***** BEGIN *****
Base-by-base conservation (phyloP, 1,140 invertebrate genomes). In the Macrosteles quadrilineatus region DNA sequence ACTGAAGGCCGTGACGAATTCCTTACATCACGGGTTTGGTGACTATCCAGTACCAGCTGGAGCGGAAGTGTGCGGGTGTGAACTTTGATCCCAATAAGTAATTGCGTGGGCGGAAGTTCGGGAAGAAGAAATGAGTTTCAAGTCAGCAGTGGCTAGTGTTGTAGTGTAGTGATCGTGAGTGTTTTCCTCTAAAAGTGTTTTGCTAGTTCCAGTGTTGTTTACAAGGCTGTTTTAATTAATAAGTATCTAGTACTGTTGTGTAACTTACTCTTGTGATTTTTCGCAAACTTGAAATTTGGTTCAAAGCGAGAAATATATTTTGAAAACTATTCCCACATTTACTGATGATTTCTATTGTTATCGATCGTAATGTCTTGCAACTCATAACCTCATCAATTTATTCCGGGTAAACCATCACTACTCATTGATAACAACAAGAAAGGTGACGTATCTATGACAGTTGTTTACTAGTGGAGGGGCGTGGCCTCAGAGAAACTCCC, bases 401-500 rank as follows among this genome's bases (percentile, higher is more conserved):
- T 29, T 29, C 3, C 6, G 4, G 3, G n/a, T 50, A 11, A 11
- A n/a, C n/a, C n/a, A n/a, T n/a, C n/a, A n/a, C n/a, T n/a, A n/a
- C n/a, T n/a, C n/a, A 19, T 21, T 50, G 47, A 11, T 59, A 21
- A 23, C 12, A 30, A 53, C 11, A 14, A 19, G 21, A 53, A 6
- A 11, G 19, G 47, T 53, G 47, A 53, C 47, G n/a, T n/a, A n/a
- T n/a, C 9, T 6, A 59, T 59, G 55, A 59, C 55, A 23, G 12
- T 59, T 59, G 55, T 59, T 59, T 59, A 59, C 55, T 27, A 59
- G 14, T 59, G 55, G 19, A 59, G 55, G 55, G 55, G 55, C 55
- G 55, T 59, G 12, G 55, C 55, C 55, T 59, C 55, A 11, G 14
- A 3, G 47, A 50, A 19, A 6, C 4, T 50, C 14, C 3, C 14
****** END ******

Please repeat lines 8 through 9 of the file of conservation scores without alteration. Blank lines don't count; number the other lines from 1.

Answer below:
- T 59, T 59, G 55, T 59, T 59, T 59, A 59, C 55, T 27, A 59
- G 14, T 59, G 55, G 19, A 59, G 55, G 55, G 55, G 55, C 55